Urbanisation  Design&Architecture  Kids  Children  Social 
november 2012
A Cable Car Comeback
It turns out that cable cars, also known as gondola lifts, aren't just for floating serenely over a snow covered mountain. In projects developed over the last decade in Medellin, Colombia, and Caracas, Venezuela cable cars were successfully rethought as a means of mass transportation serving some of those cities' poorest neighbourhoods.

"Cable transport is cost-effective, environmentally friendly, safe and requires little infrastructure," writes Landrin. "It is particularly suitable for crossing natural obstacles such as rivers or scaling hills, there being no need for expensive engineering work. Over an equivalent distance a cable link costs half as much as a tram line, and though no rival for underground railways in terms of capacity, some models can carry up to 8,000 passengers an hour."
Transport&Travel  Urbanisation  SmartCities 
november 2012
How Traffic Data At Your Fingertips Can Create Smarter Cities
TrafficCOM is a new, comparatively affordable and easy-to-use gizmo that allows users to collect traffic data and share it immediately. For inventors Aurash Khawarzad and Ted Ullrich, this is an "inexpensive solution for one of the most pressing data-collection needs in the urban portfolio: traffic frequency and speed," reports Goodyear. Most importantly, it collects such data for use by "community groups, neighborhood associations, and advocacy organizations who are concerned about the impact of traffic on their streets and want to pursue solutions, but who have been frustrated by the impenetrability of the processes surrounding traffic planning."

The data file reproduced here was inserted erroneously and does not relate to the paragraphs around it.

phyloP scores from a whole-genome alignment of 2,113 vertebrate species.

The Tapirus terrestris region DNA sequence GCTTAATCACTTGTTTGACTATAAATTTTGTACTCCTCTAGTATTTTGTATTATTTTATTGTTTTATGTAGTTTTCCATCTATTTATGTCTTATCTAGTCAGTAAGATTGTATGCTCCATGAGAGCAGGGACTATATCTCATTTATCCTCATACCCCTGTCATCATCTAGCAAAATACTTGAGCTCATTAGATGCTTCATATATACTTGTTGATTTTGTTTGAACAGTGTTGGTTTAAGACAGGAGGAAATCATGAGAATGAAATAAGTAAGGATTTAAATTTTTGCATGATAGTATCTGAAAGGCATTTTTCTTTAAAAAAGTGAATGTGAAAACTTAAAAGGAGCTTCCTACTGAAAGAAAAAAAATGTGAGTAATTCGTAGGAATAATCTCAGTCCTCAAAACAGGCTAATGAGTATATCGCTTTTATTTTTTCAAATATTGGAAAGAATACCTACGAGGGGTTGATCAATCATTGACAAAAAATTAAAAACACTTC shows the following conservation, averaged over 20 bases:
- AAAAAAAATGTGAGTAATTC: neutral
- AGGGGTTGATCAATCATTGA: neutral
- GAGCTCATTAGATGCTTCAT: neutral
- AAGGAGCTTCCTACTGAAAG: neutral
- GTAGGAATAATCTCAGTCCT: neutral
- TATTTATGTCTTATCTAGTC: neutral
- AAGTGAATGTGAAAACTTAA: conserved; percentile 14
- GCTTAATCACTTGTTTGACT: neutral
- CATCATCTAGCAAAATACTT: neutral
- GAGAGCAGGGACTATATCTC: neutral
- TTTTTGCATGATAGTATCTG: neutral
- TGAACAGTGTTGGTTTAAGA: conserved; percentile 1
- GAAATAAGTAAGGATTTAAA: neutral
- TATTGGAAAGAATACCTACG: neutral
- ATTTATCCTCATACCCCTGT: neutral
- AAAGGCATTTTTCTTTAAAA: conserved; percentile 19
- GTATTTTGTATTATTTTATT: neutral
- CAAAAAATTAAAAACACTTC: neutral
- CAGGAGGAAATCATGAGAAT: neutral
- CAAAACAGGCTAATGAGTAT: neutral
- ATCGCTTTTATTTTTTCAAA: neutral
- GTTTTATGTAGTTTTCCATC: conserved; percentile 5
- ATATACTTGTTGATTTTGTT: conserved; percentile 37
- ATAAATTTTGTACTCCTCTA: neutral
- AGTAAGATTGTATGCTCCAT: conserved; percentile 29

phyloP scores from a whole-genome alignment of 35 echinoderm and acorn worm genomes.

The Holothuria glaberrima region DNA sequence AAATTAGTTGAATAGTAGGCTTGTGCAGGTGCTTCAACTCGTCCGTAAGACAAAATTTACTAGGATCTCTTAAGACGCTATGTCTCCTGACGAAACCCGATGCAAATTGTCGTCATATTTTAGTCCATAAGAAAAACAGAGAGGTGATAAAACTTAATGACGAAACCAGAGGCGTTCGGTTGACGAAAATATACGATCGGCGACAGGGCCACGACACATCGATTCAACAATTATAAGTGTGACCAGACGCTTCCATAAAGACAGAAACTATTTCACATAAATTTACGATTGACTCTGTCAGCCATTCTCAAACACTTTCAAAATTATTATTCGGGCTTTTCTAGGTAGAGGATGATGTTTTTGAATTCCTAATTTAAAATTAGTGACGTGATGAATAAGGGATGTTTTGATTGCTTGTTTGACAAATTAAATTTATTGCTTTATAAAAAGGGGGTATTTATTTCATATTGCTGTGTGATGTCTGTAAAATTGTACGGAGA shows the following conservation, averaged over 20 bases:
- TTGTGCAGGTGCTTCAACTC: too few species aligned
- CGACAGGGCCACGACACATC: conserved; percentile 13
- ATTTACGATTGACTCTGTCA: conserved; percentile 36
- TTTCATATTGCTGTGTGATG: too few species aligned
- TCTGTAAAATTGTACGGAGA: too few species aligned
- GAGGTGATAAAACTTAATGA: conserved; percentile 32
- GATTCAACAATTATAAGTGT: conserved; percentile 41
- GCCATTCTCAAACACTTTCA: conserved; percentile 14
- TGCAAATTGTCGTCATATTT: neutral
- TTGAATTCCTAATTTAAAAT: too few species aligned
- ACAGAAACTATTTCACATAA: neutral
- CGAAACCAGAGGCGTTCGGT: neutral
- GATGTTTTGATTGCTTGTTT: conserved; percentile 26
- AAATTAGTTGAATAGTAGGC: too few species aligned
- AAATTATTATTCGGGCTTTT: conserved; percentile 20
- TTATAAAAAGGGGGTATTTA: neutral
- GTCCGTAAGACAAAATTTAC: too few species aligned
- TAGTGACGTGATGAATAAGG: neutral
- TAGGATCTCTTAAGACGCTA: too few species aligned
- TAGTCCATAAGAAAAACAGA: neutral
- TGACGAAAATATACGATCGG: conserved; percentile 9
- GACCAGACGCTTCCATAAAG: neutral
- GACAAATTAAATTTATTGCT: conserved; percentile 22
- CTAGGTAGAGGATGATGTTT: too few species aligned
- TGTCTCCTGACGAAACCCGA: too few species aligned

Crowdsourcing  Data 
november 2012
Architecture on the Brain
Architects have long tried to divine how the spaces they design will be experienced by their users. Now, thanks in part to the work of the 10-year-old Academy of Neuroscience for Architecture, an emerging field of study is seeking to find scientific proof of the effects of the built environment on the human brain and nervous system.

Architects and scientists are just beginning to imagine the possibilities of such research, writes Badger. "If architects understood both fields, they might be able, in designing hospitals, schools, and homes for people with all manner of disabilities, to create places that would support the development of premature babies, the treatment of children with autism, the fostering of learning abilities of students."
Architecture  Design&Architecture 
november 2012
Asia's Megacities are Most Vulnerable to Superstorms
While the East Coast of the United States is now acutely aware of the dangers posed by rising sea levels and intensifying storms, the populations most at risk to such events (which are largely found in the developing world's megacities) have far less tools to respond to them. Experts are hoping the events of this week have caught the attention of leaders in such cities as Mumbai, Shanghai, and Bangkok.